Secrets to Male Consciousness

I just feel like every kid is growing up too fast
and they’re seeing too much.
Everything is about sex, and that’s fine for me.
I’m not saying I don’t like it.
But I don’t think it should be everywhere,
where kids are exposed to everything sexual.
Because they have to have some innocence;
there’s just no innocence left.
Ellen DeGeneres

Male consciousness tends to be externally oriented, linear and focused on a goal, direct and explicit in expression.

Life is full of variety, more than we know or recognize. Male consciousness tends to manifest in male bodies, and female consciousness tends to manifest in female bodies.

But both can exist in each. Often, one predominates. But the potential is there.

If you think about it, you have seen female consciousness expressed in a male body, and male consciousness expressed in a female body. Furthermore, sometimes even strong males display a female side to their consciousness, just as occasionally females display a strong male side to their consciousness.

In this chapter we focus on the characteristics of male consciousness.

Symbolically,
male consciousness tends to be a line,
while female consciousness tends to be a circle.

It seems nature exhibits these symbols in male and female anatomy.

Both male consciousness and female consciousness have positive virtues while being quite different.

Here’s a humorous video about one characteristic of the male consciousness. The video is called IBM – Keep It Simple:

http://www.youtube.com/watch?v=hoj5Scm7HaY

Male Consciousness: External, Linear, Focused, Direct, and Explicit

Male consciousness tends to focus on the external world. Men gravitate toward:

— external activities,

— sports and politics,

— tools and electronics,

— cars and machines,

— mechanisms and wireless controls,

— building things and taking them apart,

— model ships and airplanes,

— remote-control cars, airplanes, and helicopters,

— playing soldier, shooting guns, fishing, hunting, running around, and being rowdy.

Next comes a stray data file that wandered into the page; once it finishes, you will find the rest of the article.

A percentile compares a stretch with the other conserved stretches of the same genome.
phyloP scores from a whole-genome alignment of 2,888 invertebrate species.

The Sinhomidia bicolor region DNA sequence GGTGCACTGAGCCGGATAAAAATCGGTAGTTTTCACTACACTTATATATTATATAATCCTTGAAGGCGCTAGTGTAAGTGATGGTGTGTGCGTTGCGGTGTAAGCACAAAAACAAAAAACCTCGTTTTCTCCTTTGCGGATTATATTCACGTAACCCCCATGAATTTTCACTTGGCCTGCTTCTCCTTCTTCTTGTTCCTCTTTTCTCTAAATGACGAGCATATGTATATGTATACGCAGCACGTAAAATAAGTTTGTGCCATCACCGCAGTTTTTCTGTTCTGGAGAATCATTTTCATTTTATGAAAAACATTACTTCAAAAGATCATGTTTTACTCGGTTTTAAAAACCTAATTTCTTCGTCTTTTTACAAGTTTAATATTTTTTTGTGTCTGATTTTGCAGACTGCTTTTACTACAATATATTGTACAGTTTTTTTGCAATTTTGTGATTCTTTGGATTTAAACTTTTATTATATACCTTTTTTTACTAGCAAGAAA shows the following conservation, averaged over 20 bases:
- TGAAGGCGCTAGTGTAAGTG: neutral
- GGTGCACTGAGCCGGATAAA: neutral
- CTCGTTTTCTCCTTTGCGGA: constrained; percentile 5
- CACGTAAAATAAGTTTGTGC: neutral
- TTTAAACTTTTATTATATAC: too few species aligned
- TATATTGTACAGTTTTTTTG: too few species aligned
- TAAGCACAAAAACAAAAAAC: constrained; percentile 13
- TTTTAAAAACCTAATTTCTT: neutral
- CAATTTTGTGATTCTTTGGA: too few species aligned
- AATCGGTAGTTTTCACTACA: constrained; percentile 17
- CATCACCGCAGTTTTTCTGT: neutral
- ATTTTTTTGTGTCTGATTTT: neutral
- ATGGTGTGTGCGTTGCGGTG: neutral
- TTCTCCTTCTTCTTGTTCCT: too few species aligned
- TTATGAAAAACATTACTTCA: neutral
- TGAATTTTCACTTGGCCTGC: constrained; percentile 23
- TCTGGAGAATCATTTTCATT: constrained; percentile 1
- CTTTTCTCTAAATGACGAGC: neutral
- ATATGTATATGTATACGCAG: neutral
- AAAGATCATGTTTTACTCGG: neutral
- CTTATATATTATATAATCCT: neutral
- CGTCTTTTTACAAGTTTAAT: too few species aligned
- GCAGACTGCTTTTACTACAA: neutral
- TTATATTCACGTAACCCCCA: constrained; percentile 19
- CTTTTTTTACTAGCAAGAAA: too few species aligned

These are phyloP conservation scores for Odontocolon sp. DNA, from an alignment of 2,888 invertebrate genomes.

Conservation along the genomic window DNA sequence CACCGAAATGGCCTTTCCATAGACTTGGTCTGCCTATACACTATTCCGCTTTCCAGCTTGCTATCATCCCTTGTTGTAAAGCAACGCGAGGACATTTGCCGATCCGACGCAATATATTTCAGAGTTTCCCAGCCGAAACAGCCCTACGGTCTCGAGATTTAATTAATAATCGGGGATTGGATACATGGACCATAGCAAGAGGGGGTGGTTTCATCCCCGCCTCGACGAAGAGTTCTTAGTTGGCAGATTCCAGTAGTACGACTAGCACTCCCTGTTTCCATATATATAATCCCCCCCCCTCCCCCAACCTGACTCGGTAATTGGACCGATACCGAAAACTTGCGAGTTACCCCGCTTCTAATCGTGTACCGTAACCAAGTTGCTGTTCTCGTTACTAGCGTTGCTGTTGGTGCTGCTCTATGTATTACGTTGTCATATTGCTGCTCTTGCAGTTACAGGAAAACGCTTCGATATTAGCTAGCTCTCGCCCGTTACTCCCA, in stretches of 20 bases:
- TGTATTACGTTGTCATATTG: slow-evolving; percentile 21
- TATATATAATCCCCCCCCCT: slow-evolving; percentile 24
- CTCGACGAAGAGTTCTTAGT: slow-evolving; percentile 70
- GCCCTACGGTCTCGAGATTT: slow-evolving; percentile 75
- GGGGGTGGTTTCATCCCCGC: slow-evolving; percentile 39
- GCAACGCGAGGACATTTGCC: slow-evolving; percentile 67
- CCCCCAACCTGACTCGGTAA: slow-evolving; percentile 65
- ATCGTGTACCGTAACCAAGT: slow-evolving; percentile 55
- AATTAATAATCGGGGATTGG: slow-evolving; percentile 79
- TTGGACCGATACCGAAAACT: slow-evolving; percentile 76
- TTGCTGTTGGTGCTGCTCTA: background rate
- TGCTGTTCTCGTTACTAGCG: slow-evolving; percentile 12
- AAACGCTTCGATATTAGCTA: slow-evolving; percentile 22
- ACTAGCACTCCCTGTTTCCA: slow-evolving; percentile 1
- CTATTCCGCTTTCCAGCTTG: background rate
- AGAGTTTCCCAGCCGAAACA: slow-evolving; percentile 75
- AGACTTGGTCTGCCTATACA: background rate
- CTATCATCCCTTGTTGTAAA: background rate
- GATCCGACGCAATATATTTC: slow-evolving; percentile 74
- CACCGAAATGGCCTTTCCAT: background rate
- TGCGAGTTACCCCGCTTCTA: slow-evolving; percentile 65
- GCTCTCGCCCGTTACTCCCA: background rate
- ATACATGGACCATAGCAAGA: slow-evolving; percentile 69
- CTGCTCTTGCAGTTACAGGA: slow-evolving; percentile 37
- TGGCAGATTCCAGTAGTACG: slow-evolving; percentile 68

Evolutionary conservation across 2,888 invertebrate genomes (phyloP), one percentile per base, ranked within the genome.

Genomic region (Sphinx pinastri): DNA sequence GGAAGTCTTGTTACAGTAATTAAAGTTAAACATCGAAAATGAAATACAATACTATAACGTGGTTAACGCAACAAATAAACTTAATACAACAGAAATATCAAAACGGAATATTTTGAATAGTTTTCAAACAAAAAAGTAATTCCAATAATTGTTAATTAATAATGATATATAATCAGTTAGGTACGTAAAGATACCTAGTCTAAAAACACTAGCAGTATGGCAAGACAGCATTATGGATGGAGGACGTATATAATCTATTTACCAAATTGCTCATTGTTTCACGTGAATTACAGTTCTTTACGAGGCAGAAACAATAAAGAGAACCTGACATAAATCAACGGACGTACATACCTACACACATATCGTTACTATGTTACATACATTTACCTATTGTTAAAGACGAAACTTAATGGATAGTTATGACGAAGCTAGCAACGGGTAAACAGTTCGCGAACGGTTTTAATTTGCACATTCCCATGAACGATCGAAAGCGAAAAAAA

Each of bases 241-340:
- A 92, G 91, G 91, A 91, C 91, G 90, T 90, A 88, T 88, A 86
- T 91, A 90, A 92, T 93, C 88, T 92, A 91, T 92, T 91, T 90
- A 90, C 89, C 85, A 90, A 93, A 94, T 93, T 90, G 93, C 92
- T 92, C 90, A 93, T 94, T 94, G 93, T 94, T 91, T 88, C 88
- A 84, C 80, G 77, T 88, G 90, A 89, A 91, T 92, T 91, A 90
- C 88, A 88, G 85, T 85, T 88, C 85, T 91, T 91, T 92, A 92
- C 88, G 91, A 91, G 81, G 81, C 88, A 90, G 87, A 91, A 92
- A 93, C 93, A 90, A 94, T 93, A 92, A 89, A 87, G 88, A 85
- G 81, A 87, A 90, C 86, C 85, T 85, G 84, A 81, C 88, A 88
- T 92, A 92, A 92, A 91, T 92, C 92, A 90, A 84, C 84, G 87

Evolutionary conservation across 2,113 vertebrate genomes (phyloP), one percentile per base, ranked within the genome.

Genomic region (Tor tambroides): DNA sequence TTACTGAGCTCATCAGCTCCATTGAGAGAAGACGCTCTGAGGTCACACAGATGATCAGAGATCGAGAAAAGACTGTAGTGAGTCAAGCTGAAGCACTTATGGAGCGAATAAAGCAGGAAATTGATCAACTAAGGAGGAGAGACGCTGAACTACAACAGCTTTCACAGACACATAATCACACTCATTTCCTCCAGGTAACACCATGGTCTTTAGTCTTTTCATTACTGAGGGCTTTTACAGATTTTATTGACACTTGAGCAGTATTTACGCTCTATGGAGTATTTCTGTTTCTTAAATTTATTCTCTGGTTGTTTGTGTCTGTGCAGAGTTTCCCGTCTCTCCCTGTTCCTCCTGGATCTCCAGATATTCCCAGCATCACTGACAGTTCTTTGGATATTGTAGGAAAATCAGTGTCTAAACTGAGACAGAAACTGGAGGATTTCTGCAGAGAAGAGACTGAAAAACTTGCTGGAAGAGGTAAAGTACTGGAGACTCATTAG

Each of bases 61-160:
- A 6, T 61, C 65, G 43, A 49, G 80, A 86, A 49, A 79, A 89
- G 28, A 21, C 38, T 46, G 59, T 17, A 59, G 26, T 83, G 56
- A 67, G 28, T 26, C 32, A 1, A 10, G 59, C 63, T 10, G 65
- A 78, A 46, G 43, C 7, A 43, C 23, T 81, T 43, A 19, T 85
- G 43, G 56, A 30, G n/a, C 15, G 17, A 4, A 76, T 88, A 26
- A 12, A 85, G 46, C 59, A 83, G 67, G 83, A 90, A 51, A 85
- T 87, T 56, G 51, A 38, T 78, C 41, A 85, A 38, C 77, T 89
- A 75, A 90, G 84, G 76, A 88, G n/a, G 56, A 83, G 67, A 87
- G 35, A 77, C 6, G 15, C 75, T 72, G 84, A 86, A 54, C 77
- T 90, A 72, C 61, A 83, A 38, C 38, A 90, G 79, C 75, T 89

Many men find joy in putting together complex electronic equipment, and then mastering the complexity of a sophisticated remote control.

They can love the competitiveness of sports, memorizing baseball statistics, reciting a litany of background data on players and teams, their history, and wins and losses.

Males are goal-oriented problem solvers. This is an evolutionary advantage that is useful when they need to hunt for food or protect their family or community.

They like to solve problems
and fix things.

They love to achieve goals and win.

When men speak as boys, they may tend to be too direct and unsophisticated. They need to be “civilized” into being more aware and sensitive to the effects their words have on others.

Male consciousness tends to be relatively simple, playful, and action-oriented. Self-reflection, consideration of feelings, and examination of inner motivations are rarely the male default setting. Often those behaviors need more attention.

Once a high school graduating class was taken on a camping trip in the desert.

A creative writing teacher decided to lead the students on an exercise to develop their imaginations, to make them more sensitive.

They were given notebooks, pens, candles, and matches. The instructions were simple: Walk a short way into the desert, find a place alone, and proceed to “discover yourself.”

What did the girls do?

They followed instructions.

What did the boys do?

Since the assignment baffled them, they gathered together, piled up their notebooks, lit them with the matches…

…and started a bonfire.

In Dave Barry’s Complete Guide to Guys, the author tells a story that illustrates, in a funny way, one key difference between male consciousness and female consciousness.

A young man and a young woman have been dating each other for many months.

One evening while he drove her home, she says, “You know, as of tonight, we’ve been together for six months.”

Silence.

She begins thinking that what she says bothers him, that perhaps he thinks she’s placing some kind of obligation on him, pushing him into something.

And he’s thinking, Wow. Six months.

And she goes off examining their relationship and her motives, where they are going…

Marriage? Children?

And he’s thinking, Six months. That means we met after I took the car in for service, and…wow, look at the odometer. I’m way overdue for an oil change…

And she’s thinking about what he might want from the relationship, issues of intimacy and commitment and…

He’s thinking about how he may have been ripped off by a car mechanic…

And she’s thinking, He looks mad…Perhaps I said something too soon…

When the two of them start actually talking again, is it any surprise that the young man essentially says, “Huh?” while she’s trying to explain that she didn’t mean anything by what she said.

My synopsis cannot do justice to the original story. Dave Barry’s book is very funny precisely because, as outrageous as it sometimes is, he bases his humor on some very true and fundamental differences between male consciousness and female consciousness.

Male consciousness tends to be, and expects others to be, explicit. Male consciousness is not naturally responsive to subtext.

We will save examples of this distinction for the next chapter on “Female Consciousness.”

******
From Sex and Romance: What You Should’ve Learned as a Teen

03-Sex-res100

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